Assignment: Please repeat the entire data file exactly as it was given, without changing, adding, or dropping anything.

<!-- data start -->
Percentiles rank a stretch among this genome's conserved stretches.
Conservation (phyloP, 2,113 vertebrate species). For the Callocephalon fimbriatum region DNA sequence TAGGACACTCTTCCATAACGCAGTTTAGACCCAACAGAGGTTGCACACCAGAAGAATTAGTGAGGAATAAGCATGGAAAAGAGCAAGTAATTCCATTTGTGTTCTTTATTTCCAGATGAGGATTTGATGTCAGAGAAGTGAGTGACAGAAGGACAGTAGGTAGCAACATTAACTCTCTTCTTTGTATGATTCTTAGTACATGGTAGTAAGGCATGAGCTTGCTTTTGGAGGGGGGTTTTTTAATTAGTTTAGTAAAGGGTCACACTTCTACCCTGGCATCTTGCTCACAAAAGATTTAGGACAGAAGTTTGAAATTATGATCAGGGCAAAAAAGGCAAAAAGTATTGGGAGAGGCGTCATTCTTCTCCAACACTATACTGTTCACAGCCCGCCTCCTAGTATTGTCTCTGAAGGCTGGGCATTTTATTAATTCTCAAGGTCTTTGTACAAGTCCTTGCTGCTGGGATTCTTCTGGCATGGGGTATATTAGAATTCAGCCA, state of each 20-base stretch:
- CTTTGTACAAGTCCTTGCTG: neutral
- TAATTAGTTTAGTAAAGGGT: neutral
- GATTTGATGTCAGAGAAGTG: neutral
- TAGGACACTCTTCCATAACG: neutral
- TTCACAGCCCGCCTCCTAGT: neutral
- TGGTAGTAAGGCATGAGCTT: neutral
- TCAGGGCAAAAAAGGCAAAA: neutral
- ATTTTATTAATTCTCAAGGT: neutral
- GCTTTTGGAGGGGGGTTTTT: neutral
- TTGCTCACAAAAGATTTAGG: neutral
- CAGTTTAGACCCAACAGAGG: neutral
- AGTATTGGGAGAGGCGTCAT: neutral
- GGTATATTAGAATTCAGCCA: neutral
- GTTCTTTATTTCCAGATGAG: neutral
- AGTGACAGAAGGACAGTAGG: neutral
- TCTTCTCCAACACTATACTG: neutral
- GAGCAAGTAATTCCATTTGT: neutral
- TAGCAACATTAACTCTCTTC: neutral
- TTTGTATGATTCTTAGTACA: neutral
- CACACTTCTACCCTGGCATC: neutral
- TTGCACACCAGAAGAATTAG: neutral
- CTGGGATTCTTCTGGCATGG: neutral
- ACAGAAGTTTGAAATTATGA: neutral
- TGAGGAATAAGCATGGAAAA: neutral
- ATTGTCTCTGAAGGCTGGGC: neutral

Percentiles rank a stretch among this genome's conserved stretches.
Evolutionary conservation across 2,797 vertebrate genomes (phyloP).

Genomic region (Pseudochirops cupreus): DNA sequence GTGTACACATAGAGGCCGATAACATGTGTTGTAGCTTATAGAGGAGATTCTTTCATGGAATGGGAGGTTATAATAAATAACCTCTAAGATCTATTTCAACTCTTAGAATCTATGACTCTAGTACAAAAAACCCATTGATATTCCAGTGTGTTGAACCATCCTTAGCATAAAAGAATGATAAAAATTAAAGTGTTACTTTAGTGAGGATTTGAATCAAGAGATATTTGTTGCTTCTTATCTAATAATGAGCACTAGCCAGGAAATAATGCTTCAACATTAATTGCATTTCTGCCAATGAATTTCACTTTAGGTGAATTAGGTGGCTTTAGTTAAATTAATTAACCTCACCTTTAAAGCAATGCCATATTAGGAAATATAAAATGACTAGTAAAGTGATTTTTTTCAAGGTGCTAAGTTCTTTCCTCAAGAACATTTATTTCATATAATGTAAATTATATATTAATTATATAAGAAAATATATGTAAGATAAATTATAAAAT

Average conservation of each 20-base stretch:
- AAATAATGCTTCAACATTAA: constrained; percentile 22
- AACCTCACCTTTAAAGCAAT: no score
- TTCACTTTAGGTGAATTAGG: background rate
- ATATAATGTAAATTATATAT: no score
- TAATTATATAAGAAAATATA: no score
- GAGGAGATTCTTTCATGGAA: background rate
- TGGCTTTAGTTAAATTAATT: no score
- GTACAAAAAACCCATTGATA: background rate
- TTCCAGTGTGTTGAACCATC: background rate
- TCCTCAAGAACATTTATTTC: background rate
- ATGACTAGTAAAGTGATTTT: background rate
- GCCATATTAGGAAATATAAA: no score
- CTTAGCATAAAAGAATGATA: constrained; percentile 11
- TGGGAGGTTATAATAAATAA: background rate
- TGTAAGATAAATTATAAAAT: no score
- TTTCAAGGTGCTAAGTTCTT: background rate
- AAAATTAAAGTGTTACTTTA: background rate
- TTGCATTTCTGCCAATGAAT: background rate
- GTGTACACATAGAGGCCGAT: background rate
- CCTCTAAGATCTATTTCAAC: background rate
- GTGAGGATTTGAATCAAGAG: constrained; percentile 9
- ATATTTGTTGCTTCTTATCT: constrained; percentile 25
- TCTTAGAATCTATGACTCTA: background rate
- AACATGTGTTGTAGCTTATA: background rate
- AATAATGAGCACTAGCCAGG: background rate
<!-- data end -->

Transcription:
Percentiles rank a stretch among this genome's conserved stretches.
Conservation (phyloP, 2,113 vertebrate species). For the Callocephalon fimbriatum region DNA sequence TAGGACACTCTTCCATAACGCAGTTTAGACCCAACAGAGGTTGCACACCAGAAGAATTAGTGAGGAATAAGCATGGAAAAGAGCAAGTAATTCCATTTGTGTTCTTTATTTCCAGATGAGGATTTGATGTCAGAGAAGTGAGTGACAGAAGGACAGTAGGTAGCAACATTAACTCTCTTCTTTGTATGATTCTTAGTACATGGTAGTAAGGCATGAGCTTGCTTTTGGAGGGGGGTTTTTTAATTAGTTTAGTAAAGGGTCACACTTCTACCCTGGCATCTTGCTCACAAAAGATTTAGGACAGAAGTTTGAAATTATGATCAGGGCAAAAAAGGCAAAAAGTATTGGGAGAGGCGTCATTCTTCTCCAACACTATACTGTTCACAGCCCGCCTCCTAGTATTGTCTCTGAAGGCTGGGCATTTTATTAATTCTCAAGGTCTTTGTACAAGTCCTTGCTGCTGGGATTCTTCTGGCATGGGGTATATTAGAATTCAGCCA, state of each 20-base stretch:
- CTTTGTACAAGTCCTTGCTG: neutral
- TAATTAGTTTAGTAAAGGGT: neutral
- GATTTGATGTCAGAGAAGTG: neutral
- TAGGACACTCTTCCATAACG: neutral
- TTCACAGCCCGCCTCCTAGT: neutral
- TGGTAGTAAGGCATGAGCTT: neutral
- TCAGGGCAAAAAAGGCAAAA: neutral
- ATTTTATTAATTCTCAAGGT: neutral
- GCTTTTGGAGGGGGGTTTTT: neutral
- TTGCTCACAAAAGATTTAGG: neutral
- CAGTTTAGACCCAACAGAGG: neutral
- AGTATTGGGAGAGGCGTCAT: neutral
- GGTATATTAGAATTCAGCCA: neutral
- GTTCTTTATTTCCAGATGAG: neutral
- AGTGACAGAAGGACAGTAGG: neutral
- TCTTCTCCAACACTATACTG: neutral
- GAGCAAGTAATTCCATTTGT: neutral
- TAGCAACATTAACTCTCTTC: neutral
- TTTGTATGATTCTTAGTACA: neutral
- CACACTTCTACCCTGGCATC: neutral
- TTGCACACCAGAAGAATTAG: neutral
- CTGGGATTCTTCTGGCATGG: neutral
- ACAGAAGTTTGAAATTATGA: neutral
- TGAGGAATAAGCATGGAAAA: neutral
- ATTGTCTCTGAAGGCTGGGC: neutral

Percentiles rank a stretch among this genome's conserved stretches.
Evolutionary conservation across 2,797 vertebrate genomes (phyloP).

Genomic region (Pseudochirops cupreus): DNA sequence GTGTACACATAGAGGCCGATAACATGTGTTGTAGCTTATAGAGGAGATTCTTTCATGGAATGGGAGGTTATAATAAATAACCTCTAAGATCTATTTCAACTCTTAGAATCTATGACTCTAGTACAAAAAACCCATTGATATTCCAGTGTGTTGAACCATCCTTAGCATAAAAGAATGATAAAAATTAAAGTGTTACTTTAGTGAGGATTTGAATCAAGAGATATTTGTTGCTTCTTATCTAATAATGAGCACTAGCCAGGAAATAATGCTTCAACATTAATTGCATTTCTGCCAATGAATTTCACTTTAGGTGAATTAGGTGGCTTTAGTTAAATTAATTAACCTCACCTTTAAAGCAATGCCATATTAGGAAATATAAAATGACTAGTAAAGTGATTTTTTTCAAGGTGCTAAGTTCTTTCCTCAAGAACATTTATTTCATATAATGTAAATTATATATTAATTATATAAGAAAATATATGTAAGATAAATTATAAAAT

Average conservation of each 20-base stretch:
- AAATAATGCTTCAACATTAA: constrained; percentile 22
- AACCTCACCTTTAAAGCAAT: no score
- TTCACTTTAGGTGAATTAGG: background rate
- ATATAATGTAAATTATATAT: no score
- TAATTATATAAGAAAATATA: no score
- GAGGAGATTCTTTCATGGAA: background rate
- TGGCTTTAGTTAAATTAATT: no score
- GTACAAAAAACCCATTGATA: background rate
- TTCCAGTGTGTTGAACCATC: background rate
- TCCTCAAGAACATTTATTTC: background rate
- ATGACTAGTAAAGTGATTTT: background rate
- GCCATATTAGGAAATATAAA: no score
- CTTAGCATAAAAGAATGATA: constrained; percentile 11
- TGGGAGGTTATAATAAATAA: background rate
- TGTAAGATAAATTATAAAAT: no score
- TTTCAAGGTGCTAAGTTCTT: background rate
- AAAATTAAAGTGTTACTTTA: background rate
- TTGCATTTCTGCCAATGAAT: background rate
- GTGTACACATAGAGGCCGAT: background rate
- CCTCTAAGATCTATTTCAAC: background rate
- GTGAGGATTTGAATCAAGAG: constrained; percentile 9
- ATATTTGTTGCTTCTTATCT: constrained; percentile 25
- TCTTAGAATCTATGACTCTA: background rate
- AACATGTGTTGTAGCTTATA: background rate
- AATAATGAGCACTAGCCAGG: background rate